Future implications for restauranteurs and business owners  

There is no yellow brick road leading to the perfect option for restaurant owners to choose when considering their messaging options. During the height of a pandemic, there are pros and cons of each option. For example, customers may have felt more comfortable at restaurants that advertise strict safety measures inside the establishment compared to those that did not. Alternatively, what might work in one region or for one type of business may not for another. It is clear, though, that using ad messaging to promote safe practices is beneficial in times of high transmission, especially when dining options with minimal customer contact are offered.  
Although cases have declined, business owners will still need to pay attention to CDC updates for their area. After all, many health experts including Anthony Fauci, chief medical advisor to the U.S. president, contend that another pandemic is very likely in the future. As such, restaurants that do not offer takeout options should have plans in place to implement low customer contact options quickly to minimize the impact of declining indoor dining.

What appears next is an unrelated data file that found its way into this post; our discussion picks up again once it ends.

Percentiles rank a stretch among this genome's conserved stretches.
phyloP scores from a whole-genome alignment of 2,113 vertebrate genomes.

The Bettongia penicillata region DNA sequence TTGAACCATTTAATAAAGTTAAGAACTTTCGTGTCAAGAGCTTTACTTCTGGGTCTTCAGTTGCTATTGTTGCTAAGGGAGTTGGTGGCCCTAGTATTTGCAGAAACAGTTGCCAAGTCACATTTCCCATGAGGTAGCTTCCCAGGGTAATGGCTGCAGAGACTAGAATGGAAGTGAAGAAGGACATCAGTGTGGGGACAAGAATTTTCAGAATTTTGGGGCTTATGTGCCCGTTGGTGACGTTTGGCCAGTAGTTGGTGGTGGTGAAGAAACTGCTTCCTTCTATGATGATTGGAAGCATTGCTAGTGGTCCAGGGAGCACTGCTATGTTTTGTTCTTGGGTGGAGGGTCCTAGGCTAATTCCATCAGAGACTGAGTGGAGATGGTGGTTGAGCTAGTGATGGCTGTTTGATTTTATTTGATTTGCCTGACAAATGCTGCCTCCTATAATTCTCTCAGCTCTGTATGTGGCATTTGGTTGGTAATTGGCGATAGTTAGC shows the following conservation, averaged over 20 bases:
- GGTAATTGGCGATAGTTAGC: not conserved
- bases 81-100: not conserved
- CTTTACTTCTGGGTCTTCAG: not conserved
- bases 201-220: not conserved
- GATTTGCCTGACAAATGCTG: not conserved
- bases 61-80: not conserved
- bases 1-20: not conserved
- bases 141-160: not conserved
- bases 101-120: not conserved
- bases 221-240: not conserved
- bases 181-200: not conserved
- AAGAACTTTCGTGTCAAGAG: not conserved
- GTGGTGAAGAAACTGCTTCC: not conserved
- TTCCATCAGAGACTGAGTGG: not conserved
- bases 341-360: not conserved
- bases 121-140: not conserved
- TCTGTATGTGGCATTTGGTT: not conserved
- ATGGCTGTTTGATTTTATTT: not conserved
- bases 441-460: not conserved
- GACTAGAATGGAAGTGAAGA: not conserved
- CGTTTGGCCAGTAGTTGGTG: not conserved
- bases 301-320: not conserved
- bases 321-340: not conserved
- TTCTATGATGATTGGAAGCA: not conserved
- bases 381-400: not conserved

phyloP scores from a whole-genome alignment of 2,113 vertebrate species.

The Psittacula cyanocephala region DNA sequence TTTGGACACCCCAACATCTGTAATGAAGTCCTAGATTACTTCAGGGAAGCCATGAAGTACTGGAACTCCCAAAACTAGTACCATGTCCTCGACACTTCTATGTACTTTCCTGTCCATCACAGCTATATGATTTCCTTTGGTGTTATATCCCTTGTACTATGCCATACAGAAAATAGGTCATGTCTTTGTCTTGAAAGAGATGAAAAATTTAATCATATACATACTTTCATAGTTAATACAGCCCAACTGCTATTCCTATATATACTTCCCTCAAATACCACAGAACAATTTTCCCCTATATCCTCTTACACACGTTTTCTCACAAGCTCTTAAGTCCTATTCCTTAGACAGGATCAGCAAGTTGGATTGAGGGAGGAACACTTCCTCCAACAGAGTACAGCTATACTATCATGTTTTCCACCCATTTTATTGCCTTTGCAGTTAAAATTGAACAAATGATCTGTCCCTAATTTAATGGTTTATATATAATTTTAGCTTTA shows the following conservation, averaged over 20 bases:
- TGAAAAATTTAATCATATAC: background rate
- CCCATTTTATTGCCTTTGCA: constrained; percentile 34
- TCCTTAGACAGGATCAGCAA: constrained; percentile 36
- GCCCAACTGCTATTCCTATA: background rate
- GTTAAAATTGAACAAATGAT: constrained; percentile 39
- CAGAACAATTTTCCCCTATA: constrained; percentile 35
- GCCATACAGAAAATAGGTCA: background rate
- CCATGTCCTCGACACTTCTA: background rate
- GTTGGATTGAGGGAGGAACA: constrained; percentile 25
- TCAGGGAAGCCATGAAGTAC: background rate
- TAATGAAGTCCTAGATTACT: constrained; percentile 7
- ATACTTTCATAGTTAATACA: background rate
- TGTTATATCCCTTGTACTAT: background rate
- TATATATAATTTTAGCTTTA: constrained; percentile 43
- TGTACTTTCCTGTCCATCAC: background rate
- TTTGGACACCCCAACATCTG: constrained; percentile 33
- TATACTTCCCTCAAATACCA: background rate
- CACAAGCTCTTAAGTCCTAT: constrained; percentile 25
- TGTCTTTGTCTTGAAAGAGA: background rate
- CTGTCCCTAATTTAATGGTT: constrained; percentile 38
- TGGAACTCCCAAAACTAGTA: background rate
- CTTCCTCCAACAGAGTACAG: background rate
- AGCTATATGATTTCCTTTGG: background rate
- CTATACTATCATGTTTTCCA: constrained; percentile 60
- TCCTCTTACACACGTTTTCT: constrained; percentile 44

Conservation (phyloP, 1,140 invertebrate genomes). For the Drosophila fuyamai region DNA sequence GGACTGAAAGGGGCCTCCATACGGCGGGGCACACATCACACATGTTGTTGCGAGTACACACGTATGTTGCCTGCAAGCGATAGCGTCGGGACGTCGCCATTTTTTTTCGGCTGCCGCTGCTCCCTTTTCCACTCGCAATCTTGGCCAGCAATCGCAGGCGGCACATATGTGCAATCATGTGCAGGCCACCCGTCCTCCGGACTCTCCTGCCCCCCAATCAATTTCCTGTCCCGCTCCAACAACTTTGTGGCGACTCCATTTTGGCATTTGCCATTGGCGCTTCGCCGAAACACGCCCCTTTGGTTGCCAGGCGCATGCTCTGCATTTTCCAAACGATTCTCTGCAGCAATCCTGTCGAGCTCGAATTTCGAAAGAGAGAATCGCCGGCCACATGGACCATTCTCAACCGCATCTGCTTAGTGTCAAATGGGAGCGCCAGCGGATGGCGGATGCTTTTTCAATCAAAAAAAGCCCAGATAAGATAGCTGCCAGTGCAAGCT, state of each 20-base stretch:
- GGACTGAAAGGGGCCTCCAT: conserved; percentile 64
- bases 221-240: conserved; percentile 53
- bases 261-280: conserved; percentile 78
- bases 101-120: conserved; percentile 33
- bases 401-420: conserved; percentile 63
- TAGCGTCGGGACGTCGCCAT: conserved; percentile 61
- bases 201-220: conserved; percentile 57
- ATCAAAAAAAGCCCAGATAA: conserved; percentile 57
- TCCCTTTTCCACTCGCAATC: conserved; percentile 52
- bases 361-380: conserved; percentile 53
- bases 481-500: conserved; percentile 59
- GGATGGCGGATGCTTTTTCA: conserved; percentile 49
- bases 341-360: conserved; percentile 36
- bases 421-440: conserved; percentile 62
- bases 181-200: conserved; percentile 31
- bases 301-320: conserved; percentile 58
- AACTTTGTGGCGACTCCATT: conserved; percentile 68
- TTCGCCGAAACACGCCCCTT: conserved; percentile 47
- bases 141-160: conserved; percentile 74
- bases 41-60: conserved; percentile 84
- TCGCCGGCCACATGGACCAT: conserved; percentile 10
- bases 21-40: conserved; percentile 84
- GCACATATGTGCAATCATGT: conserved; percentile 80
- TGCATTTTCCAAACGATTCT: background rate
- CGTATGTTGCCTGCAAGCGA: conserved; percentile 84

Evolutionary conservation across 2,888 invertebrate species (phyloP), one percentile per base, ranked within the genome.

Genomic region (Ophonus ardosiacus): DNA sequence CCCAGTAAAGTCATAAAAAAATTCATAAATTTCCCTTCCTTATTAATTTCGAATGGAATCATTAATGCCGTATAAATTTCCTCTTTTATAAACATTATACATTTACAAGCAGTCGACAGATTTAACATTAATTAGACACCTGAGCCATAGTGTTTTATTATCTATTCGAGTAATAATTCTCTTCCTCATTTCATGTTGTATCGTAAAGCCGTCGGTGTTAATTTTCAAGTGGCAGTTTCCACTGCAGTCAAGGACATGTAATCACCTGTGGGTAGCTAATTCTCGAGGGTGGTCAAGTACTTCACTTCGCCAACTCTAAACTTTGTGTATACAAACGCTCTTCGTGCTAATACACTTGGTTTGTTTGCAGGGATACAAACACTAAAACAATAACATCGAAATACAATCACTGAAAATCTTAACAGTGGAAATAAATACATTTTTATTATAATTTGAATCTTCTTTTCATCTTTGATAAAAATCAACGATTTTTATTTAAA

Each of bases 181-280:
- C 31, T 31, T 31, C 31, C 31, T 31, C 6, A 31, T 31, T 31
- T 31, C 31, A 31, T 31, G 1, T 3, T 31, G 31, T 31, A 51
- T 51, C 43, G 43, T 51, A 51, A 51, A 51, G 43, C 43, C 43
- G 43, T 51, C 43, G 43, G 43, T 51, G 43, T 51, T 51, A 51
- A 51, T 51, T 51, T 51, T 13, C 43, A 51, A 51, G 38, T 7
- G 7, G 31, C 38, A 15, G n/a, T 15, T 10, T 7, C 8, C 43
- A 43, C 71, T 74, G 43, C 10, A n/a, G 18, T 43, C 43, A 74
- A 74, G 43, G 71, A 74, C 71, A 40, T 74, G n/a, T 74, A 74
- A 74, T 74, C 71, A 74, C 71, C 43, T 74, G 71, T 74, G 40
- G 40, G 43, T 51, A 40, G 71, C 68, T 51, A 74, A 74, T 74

Preventive practices and promotion have proven to be key to increasing safety and consumer patronage during a time when nothing was guaranteed and so many restaurants had to close their doors. By understanding their options and the best way to communicate with their customers, restaurant owners can avoid once more being up a creek without a paddle and without a clue as to what to do.  

Post Researchers/Author: